[Foodplanning] TOD and healthy food options
mjohnson at ci.portland.or.us
Thu Dec 15 08:43:06 PST 2005
In Portland we have a couple of natural food stores near or on LRT or
streetcar. Neither were the result of regs that specifically supported
natural food stores, however other design requirements did affect
development. Urban renewal efforts, through the Portland Development
Commission, also supported the first example. (Unfortunately I don't have
funding details.) There are at least two other mixed use buildings with
grocery stores in Portland and another in a suburban location.
Whole Foods Market is located on a very busy thoroughfare in downtown, one
block from a streetcar stop and on several bus lines. It is the first floor
of a mixed use building. Parking is provided underneath the building and is
shared with other building tenants. (I don't know the parking ratios but
they must be considerably lower than typical grocery store ratios.) The area
is newly developing with high density housing and there are lots of retail
uses nearby so there are lots of customers within walking distance, in
addition to those who take the streetcar.
New Seasons Market's Arbor Lodge Store is located near a LRT station in a
predominantly single-family and lower-density multifamily neighborhood. The
store is similar in size to a conventional store, though not as large as the
superstores popular now. It includes a considerable amount of off-street
surface parking, though not as much as traditional grocery stores. The
developer said that Portland transit regulations that require that buildings
be located near the sidewalk on transit streets (bus, LRT or streetcar
lines) complicated the project because site access for drivers is restricted
by the LRT, which runs and has stops in the center of the street.
In Portland, it would be difficult to write regulations that favor a
particular type of store. The Portland Development Commission can negotiate
development conditions, including types of tenants, for projects they help
support. They look at the market mix in the area, quality of development and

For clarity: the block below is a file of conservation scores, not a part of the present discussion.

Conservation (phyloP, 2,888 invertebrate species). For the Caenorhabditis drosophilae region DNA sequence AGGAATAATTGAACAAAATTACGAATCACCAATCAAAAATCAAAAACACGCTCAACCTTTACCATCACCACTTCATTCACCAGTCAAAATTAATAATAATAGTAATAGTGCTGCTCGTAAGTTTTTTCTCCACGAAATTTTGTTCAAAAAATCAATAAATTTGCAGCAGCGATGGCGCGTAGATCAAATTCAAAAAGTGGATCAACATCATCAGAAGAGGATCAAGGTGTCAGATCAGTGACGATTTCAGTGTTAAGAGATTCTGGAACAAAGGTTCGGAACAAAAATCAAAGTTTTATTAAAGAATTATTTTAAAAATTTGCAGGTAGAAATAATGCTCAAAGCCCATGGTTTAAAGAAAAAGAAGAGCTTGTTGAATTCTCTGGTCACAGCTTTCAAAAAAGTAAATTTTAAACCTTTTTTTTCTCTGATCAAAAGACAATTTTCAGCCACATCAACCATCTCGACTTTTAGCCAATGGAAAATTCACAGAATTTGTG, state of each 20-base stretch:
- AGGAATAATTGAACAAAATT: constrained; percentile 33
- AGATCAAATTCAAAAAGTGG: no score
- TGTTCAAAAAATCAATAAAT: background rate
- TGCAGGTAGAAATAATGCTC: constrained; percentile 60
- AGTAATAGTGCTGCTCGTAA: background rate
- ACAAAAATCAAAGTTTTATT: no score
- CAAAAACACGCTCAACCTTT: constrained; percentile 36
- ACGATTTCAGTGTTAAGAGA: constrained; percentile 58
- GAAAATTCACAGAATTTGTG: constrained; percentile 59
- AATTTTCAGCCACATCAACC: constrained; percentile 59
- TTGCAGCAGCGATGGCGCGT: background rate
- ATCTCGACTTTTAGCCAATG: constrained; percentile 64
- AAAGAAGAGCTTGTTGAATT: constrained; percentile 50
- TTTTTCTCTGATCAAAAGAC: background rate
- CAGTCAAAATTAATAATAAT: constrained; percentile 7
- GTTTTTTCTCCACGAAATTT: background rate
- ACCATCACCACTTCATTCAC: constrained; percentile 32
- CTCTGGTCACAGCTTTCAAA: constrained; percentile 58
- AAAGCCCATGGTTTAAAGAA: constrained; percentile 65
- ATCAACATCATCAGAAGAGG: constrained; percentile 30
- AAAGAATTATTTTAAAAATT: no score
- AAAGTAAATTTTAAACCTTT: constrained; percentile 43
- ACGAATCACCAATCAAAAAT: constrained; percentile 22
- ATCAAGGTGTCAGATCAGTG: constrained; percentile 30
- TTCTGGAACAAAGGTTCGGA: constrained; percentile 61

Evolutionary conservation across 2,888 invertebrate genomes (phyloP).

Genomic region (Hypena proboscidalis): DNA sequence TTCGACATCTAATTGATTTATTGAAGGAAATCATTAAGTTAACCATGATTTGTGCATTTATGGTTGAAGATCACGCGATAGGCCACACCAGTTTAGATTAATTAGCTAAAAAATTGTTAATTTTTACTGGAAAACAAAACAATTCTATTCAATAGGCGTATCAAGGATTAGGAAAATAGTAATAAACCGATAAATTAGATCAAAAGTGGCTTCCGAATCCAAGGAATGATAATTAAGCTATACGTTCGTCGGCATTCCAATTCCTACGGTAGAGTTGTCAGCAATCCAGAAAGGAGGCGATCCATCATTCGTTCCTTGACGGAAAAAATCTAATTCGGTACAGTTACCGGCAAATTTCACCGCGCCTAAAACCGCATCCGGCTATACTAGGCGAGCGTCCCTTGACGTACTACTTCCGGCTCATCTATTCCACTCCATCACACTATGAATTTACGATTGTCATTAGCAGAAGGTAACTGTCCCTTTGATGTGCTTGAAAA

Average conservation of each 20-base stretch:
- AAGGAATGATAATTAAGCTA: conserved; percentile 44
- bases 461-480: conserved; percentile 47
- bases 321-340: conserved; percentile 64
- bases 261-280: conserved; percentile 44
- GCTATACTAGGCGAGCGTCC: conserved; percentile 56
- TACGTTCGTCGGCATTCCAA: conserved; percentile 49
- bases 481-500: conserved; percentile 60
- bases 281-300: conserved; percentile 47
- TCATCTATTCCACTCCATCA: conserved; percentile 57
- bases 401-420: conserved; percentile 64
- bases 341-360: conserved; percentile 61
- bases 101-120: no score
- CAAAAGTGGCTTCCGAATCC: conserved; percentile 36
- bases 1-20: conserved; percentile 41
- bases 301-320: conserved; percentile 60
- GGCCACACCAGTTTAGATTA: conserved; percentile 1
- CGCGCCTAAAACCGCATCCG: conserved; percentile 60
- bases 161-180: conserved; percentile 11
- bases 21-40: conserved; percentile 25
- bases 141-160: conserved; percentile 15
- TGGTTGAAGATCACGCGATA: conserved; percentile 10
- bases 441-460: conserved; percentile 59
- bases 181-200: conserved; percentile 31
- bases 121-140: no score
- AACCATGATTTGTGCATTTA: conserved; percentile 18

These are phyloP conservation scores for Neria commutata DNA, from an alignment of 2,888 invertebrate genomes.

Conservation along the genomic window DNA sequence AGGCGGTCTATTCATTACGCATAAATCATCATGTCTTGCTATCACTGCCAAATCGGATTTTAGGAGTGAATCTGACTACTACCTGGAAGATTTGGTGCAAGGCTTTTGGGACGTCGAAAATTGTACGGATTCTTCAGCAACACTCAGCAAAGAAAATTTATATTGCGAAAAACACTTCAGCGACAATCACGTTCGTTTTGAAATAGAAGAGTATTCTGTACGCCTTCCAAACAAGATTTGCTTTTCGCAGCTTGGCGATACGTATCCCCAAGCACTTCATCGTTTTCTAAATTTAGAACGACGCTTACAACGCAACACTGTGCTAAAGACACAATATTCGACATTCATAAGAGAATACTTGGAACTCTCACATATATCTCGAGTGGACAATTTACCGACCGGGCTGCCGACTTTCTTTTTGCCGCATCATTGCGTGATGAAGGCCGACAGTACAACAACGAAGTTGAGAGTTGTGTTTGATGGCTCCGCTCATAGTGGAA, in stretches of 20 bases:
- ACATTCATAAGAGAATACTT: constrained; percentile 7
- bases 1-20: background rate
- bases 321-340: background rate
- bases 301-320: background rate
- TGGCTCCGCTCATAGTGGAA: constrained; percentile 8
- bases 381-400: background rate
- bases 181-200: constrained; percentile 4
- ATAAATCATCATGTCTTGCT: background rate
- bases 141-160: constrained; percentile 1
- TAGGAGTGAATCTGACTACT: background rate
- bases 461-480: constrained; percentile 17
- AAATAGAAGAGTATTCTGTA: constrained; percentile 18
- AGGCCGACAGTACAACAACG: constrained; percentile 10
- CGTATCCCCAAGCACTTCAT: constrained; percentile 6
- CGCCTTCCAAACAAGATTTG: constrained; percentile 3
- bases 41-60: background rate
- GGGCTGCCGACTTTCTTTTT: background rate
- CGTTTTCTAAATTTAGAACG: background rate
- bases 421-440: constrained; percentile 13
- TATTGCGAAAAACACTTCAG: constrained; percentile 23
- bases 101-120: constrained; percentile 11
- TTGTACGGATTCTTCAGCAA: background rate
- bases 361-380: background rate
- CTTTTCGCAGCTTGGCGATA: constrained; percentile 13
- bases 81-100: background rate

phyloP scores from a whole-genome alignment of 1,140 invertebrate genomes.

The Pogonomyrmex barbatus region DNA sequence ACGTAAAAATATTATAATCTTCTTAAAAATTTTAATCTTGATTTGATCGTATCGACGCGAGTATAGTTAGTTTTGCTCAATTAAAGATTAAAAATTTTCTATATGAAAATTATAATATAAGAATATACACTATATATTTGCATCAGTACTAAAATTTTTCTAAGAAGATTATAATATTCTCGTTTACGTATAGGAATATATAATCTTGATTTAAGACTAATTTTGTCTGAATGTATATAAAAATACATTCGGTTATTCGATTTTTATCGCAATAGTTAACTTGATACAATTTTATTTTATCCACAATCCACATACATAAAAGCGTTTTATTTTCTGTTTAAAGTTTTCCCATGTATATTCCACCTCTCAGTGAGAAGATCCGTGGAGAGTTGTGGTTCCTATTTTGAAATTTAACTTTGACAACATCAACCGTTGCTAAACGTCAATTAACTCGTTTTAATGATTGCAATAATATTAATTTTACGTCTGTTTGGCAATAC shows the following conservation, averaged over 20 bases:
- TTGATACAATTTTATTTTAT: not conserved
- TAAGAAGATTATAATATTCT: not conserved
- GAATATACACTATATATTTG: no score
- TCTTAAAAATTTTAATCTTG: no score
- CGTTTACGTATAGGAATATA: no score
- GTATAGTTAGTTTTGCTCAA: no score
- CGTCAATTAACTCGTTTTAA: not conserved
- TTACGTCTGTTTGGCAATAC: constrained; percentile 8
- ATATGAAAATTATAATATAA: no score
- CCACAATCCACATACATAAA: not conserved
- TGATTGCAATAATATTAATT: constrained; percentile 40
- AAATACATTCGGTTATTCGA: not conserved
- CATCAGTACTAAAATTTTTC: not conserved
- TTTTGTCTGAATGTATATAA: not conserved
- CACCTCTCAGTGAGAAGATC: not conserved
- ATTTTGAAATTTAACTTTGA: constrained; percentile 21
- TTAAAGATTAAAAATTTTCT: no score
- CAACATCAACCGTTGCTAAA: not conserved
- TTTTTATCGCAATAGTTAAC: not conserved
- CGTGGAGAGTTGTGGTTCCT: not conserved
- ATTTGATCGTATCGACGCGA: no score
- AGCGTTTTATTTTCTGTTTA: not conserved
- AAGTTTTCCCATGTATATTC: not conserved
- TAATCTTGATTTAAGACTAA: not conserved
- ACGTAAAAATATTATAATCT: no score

>From a land use perspective, here are some observations that may be helpful.
* Residential density is key to creating nearby demand for such a
store and reducing auto dependency. (Having an active retail district may be
helpful as well.)
* In Portland, parking needs to be part of the mix, but it can be more
efficient and transit supportive. The best formula seems to be high-density
mixed use that allows for shared parking arrangements in underground or
structured parking. In Portland, we have maximum parking ratios within the
Central City, but no minimums, so some developers look for ways to minimize
the need to provide costly parking spaces.
* Building size/block size - Most Portland blocks are 200' x 200'.
This seems to work well for natural food and other specialty stores that
tend to have smaller store footprints than conventional grocery stores.
* Building orientation and design - On most streets in the Central
City ground floor windows are required and on many streets the first floor
space fronting the street must be built to accommodate retail (higher
floor-to-ceiling heights). Throughout the city, development transit streets
must be oriented toward the sidewalk with no parking between the building
and the street. This has resulted in some very community-friendly grocery
stores - both natural food stores and chain stores.
It may be useful to talk with local developers of these projects to hear
their perspectives as well. Vancouver B.C. has been successful in promoting
this type of development as well.
Hope this is helpful.
Bureau of Planning
e-mail: mjohnson at ci.portland.or.us
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